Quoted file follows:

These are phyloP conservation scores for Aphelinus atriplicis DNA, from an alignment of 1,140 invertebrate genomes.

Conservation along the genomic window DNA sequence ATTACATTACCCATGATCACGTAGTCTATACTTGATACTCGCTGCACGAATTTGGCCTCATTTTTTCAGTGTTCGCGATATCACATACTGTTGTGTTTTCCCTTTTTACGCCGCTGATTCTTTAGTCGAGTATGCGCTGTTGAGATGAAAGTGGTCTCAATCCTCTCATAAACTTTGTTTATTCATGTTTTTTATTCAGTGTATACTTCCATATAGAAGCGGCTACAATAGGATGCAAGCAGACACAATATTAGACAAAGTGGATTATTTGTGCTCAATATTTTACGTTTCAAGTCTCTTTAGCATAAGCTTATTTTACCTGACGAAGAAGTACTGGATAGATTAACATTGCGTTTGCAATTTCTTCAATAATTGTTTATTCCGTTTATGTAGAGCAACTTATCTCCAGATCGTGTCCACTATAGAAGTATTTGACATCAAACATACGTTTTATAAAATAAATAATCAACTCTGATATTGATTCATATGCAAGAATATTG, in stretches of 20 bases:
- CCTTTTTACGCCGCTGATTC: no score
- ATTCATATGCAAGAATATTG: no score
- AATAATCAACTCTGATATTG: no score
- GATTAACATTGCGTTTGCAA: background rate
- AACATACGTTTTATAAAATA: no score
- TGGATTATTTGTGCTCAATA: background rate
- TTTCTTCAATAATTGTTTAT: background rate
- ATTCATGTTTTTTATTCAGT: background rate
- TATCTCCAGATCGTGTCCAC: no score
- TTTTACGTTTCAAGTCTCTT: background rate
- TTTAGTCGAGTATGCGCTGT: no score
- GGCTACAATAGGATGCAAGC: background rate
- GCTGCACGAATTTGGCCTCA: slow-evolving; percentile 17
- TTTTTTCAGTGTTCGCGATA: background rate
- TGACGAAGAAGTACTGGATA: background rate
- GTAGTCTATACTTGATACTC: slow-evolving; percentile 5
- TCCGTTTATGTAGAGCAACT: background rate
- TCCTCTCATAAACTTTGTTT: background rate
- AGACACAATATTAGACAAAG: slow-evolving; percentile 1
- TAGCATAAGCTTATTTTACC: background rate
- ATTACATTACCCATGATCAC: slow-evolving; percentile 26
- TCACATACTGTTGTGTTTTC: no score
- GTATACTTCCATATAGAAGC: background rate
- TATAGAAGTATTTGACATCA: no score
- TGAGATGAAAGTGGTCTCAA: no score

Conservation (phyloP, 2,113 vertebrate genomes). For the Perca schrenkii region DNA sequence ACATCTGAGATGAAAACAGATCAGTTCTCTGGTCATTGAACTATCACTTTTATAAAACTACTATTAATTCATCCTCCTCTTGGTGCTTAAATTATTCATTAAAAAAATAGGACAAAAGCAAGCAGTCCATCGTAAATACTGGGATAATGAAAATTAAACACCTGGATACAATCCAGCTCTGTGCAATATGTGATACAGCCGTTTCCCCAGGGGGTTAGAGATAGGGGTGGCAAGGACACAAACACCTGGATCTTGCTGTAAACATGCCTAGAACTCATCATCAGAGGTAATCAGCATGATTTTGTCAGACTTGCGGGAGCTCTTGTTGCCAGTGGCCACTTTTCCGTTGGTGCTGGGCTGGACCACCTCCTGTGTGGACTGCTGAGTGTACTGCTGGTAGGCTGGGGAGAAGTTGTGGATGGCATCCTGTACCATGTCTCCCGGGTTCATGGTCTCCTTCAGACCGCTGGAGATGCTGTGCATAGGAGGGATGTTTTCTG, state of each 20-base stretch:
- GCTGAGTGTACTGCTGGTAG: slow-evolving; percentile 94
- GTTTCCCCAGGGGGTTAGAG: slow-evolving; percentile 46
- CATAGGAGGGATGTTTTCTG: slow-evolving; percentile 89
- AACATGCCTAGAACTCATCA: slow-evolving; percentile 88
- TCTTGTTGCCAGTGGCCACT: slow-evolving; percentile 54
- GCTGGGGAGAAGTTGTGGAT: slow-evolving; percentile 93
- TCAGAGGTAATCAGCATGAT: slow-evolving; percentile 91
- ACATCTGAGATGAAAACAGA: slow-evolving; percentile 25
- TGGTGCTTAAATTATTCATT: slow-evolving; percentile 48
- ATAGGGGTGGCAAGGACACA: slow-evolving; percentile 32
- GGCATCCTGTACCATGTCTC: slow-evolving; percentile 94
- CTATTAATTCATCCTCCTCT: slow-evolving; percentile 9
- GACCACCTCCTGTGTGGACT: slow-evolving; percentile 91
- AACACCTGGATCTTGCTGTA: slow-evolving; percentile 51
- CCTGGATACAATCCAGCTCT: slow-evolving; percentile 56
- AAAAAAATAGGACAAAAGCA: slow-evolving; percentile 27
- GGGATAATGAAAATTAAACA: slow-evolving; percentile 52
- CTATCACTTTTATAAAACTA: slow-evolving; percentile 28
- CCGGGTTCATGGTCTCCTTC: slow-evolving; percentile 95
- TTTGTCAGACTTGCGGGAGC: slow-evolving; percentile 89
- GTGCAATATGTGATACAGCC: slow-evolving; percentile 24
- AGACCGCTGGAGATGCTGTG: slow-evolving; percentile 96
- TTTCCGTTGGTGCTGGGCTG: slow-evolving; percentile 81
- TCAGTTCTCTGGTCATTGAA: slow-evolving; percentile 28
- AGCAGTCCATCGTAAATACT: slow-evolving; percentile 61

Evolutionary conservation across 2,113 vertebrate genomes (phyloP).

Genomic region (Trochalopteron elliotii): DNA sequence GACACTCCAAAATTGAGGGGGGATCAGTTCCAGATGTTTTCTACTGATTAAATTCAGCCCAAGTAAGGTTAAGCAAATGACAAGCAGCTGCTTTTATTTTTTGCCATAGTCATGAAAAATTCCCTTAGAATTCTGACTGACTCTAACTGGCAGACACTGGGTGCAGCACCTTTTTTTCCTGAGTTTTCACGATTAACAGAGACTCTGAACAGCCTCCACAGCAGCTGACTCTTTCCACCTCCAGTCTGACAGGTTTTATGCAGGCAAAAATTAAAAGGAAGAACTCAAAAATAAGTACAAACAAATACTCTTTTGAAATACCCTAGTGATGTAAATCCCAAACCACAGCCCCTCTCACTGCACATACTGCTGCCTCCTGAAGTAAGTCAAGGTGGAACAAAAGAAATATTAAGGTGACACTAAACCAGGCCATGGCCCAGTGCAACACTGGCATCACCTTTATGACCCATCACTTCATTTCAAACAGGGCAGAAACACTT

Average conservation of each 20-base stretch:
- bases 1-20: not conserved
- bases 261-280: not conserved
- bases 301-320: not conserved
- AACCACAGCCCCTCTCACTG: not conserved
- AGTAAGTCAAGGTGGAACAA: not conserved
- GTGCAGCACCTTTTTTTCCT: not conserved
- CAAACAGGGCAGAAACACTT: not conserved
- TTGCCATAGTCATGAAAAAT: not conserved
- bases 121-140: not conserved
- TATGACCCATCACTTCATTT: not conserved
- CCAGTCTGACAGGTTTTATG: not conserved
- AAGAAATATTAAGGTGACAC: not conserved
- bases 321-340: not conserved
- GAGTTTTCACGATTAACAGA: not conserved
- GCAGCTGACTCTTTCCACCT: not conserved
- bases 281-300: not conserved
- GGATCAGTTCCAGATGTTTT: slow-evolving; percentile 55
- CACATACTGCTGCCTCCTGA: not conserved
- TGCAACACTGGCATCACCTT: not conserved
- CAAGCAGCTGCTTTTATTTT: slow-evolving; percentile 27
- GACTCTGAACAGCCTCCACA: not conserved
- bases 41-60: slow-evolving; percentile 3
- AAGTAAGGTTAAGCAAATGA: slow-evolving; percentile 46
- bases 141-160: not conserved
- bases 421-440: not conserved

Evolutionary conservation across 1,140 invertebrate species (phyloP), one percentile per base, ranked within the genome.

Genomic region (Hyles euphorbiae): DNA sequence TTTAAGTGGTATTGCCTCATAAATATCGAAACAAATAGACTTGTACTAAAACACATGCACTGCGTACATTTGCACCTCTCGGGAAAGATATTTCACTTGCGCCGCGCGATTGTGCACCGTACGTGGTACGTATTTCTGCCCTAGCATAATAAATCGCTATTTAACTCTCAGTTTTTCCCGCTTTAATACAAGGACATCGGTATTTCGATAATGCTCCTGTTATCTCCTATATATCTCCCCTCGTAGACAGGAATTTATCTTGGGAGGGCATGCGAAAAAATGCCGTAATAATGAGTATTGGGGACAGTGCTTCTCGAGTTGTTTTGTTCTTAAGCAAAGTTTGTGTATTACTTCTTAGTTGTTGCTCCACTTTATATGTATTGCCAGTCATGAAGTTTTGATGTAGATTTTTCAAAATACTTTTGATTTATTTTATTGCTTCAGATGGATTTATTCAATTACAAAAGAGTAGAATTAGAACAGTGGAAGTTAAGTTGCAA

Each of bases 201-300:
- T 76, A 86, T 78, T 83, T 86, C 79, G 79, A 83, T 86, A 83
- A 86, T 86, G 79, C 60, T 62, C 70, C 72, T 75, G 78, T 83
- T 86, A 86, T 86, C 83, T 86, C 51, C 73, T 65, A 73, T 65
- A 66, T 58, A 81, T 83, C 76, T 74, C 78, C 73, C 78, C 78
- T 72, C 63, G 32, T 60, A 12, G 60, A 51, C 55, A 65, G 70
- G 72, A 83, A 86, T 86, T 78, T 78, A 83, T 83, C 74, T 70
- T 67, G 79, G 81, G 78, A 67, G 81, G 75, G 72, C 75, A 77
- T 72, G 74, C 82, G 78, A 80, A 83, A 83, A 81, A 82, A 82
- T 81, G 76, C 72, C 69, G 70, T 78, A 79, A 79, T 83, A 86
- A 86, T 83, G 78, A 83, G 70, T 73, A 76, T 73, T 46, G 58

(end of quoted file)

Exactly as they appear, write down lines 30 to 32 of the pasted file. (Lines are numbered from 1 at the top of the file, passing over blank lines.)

- GTTTCCCCAGGGGGTTAGAG: slow-evolving; percentile 46
- CATAGGAGGGATGTTTTCTG: slow-evolving; percentile 89
- AACATGCCTAGAACTCATCA: slow-evolving; percentile 88